As 2011 became 2012, I predicted that catcher Yadier Molina’s contract situation will be the second-biggest story of the New Year for the St. Louis Cardinals, behind Adam Wainwright’s comeback from elbow surgery. Based on early returns, I may have had the two reversed.
Since that article appeared, Molina ducked the Cardinals Winter Warm-Up fan festival for the second consecutive year amid speculation that he was upset over the departure of his friend Albert Pujols via free agency.
Said to be looking trim and fit, Molina reported to Cardinals spring training camp in Jupiter, Fla. a week early. The Post-Dispatch’s Joe Strauss was there to ask the contract questions I and probably every other reporter at Winter Warm-Up wanted to pose; questions whose answers so many have been yearning to hear.
Readers could find both the positive and the negative in the catcher’s response. For me, the entire situation was summed up in two consecutive paragraphs.
“I’m open to staying here. I love the city. I love the fans. I love the ballpark. But it’s out of my hands,” Molina said. “Whatever they like to do is how it is. They let Albert go. It’s business for the team, too. It’s out of my hands.”
The Cardinals have engaged Molina’s agent, Melvin Roman, in preliminary talks about an extension. Though Molina would prefer the matter be resolved before opening day, he won’t enforce Pujols’ mandate that negotiations be resolved before his official report date to camp.
Those already worried that Molina will follow his friend Albert’s free-agent path out of St. Louis this fall immediately lodged onto the dually-emphasized phrase, “It’s out of my hands,” words very similar to ones Pujols uttered more than once in recent years.
Even before this latest news, almost one in every five Cardinals fans were worried enough to consider trading Molina, according to a January 20 poll here. I expect that polarized minority will grow in size and volume as 2012 unfolds.
On the positive side, Molina’s agent and the Cardinals will apparently continue to talk about a new deal throughout the season if necessary. That is very important and should not be under-emphasized.
On one level, Molina saying his future is out of hands is laughable, on another, it is completely understandable.
It is out of his hands until the Cardinals make a fair offer for his continued services – though there are certainly actions he and his agent can take to facilitate the process both before and after an offer is on the table.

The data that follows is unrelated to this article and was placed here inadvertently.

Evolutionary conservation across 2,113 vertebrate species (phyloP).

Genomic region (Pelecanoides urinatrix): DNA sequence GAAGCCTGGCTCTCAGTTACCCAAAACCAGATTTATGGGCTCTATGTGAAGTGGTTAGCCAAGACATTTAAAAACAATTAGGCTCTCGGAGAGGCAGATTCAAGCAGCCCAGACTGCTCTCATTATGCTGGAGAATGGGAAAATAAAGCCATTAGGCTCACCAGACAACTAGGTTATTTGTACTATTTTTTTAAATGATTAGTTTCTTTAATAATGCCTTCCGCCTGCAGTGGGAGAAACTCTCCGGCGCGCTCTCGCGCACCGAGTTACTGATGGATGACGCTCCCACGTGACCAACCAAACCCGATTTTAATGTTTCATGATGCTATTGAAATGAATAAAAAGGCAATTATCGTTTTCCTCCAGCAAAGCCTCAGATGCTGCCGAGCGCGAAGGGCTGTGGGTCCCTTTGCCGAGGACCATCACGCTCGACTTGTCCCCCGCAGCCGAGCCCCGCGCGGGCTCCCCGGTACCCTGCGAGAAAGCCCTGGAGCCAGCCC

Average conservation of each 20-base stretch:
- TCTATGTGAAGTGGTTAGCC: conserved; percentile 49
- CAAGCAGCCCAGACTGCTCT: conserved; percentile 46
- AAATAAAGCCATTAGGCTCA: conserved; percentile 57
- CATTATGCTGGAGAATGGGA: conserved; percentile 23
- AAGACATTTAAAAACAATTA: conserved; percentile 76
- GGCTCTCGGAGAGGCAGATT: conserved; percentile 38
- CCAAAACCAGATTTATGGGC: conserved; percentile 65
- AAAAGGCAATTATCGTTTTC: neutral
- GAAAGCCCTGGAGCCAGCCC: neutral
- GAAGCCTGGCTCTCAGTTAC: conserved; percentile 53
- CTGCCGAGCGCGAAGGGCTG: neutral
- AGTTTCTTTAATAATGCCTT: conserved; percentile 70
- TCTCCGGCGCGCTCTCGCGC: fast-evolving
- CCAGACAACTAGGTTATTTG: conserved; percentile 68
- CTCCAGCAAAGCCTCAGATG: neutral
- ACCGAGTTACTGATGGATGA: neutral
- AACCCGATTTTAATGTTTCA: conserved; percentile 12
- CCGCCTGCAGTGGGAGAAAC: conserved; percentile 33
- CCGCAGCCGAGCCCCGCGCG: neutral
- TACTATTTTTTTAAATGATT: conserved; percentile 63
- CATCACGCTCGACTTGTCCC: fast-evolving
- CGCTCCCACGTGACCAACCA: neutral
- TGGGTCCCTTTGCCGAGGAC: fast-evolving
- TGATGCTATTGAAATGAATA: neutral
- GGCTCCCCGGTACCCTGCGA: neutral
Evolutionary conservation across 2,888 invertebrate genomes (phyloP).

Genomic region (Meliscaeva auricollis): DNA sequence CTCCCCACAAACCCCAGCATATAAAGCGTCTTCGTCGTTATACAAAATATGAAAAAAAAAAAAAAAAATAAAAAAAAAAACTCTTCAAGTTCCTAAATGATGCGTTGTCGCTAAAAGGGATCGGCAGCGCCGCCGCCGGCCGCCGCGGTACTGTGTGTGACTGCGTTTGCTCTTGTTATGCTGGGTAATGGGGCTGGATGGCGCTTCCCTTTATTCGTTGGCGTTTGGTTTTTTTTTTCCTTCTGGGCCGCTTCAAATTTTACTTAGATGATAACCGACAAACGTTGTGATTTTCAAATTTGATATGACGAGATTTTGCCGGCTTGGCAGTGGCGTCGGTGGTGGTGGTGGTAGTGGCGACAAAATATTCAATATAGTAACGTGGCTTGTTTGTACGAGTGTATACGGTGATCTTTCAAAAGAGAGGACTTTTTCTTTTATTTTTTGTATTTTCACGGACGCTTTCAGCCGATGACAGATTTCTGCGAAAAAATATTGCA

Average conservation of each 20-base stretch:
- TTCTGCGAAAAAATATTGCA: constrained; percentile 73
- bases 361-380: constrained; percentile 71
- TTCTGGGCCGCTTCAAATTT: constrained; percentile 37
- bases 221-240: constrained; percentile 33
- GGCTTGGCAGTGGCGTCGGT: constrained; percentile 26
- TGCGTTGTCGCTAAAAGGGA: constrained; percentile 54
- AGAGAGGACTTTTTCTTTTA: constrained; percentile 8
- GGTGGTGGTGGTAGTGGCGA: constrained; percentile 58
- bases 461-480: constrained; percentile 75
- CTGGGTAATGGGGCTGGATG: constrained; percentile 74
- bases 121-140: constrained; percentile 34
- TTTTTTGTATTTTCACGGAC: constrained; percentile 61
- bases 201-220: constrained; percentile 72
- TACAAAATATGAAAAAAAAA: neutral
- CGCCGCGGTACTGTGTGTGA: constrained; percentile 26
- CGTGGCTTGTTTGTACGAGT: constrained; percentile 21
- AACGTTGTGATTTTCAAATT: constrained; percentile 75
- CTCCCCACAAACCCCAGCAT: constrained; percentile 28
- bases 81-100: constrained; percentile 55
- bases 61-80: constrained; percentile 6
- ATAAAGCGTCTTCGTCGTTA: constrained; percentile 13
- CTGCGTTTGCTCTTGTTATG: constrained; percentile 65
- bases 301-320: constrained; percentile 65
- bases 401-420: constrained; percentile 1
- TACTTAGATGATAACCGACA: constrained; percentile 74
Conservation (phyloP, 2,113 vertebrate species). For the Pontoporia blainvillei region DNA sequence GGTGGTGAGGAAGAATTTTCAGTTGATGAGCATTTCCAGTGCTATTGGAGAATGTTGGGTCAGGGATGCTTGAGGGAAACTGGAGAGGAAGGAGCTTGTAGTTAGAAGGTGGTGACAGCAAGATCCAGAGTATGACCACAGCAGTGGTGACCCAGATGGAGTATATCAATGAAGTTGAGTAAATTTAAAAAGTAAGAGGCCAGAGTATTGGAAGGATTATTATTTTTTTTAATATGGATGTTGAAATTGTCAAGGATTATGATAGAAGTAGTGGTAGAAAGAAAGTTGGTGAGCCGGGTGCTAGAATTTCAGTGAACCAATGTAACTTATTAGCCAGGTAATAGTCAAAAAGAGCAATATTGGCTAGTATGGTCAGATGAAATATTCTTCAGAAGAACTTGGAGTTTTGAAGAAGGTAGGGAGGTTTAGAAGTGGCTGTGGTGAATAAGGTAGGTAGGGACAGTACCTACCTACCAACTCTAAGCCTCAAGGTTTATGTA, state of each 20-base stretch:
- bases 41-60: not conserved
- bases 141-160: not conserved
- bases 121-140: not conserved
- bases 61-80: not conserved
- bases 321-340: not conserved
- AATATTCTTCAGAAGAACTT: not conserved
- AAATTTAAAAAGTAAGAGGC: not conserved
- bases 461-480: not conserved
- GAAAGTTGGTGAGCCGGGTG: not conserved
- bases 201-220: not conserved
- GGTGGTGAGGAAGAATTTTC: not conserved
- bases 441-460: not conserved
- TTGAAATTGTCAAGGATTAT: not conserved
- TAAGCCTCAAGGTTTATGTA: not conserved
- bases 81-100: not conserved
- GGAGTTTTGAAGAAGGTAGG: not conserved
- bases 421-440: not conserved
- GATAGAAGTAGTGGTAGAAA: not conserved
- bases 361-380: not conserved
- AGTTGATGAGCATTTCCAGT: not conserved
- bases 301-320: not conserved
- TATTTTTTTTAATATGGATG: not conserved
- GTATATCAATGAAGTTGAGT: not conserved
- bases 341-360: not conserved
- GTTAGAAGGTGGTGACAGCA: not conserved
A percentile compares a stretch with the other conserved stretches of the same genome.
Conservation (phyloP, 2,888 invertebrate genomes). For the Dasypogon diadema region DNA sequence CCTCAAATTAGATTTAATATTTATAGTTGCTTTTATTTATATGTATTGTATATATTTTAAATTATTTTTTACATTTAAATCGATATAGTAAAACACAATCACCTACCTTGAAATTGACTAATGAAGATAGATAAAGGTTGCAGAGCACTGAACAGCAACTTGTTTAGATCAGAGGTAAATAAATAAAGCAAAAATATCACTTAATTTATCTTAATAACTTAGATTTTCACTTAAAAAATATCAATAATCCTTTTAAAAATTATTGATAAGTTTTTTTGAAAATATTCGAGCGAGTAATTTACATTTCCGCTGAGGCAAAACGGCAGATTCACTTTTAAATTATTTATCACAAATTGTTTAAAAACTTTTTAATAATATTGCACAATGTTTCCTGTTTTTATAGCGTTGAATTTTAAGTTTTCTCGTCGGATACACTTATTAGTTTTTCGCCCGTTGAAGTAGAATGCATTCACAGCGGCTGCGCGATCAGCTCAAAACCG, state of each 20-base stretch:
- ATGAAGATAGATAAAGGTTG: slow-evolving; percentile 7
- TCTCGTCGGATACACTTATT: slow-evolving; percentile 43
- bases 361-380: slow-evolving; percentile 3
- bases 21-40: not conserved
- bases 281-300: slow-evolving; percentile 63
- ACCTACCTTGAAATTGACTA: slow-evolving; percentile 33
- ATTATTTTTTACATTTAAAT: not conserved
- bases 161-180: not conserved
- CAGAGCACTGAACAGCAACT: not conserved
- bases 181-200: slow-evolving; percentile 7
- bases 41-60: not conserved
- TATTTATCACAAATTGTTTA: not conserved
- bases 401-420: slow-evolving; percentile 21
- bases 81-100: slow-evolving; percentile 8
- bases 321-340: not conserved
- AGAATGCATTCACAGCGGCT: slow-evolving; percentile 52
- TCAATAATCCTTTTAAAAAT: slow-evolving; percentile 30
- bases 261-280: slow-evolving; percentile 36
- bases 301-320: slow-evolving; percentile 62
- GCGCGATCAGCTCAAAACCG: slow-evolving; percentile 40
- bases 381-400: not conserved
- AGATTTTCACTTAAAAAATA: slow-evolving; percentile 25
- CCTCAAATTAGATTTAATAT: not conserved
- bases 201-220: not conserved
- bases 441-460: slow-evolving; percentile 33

The Cardinals have to be careful, too, as they try to assess whether Molina’s asking price resides within their comfort zone. At this stage of the game, making an offer perceived as insulting can be more damaging than not making one at all. Those who think the Cardinals are in control of the situation – willing to snap their fingers and close the deal – are incredibly naive.
There is plenty of time remaining for both sides to talk. The fact that Molina is in spring camp early, seemingly in good shape and ready to play baseball is a positive sign.
The fact that he is apparently willing to let his agent and the Cardinals work on his contract while he focuses on his job is another good thing, as far as I am concerned.
It is most unlikely that either side will be providing regular updates on the progress of their negotiations, so the impatient need to deal with that. Still, at some point this year, it would not be surprising to me for a press conference to be announced out of the blue during which a new deal is announced.
Yet if that doesn’t happen and Molina ultimately decides to test free agency this fall – as did Pujols and Matt Holliday among others before him – that is his right; just as it is the right of the Cardinals to set a limit as to how much they will offer their catcher and to determine the best time to make their move(s). (Through a recent set of polls here, a five-year, $65 million offer won out as the fans’ best offer to Molina.)
In the meantime, I would find it hard to believe that anyone worth listening to does not believe the 2012 Cardinals will be a better team with Molina than without. Right now, isn’t that what it is all about – fielding the 25 players that give the team the best chance of repeating as World Champions?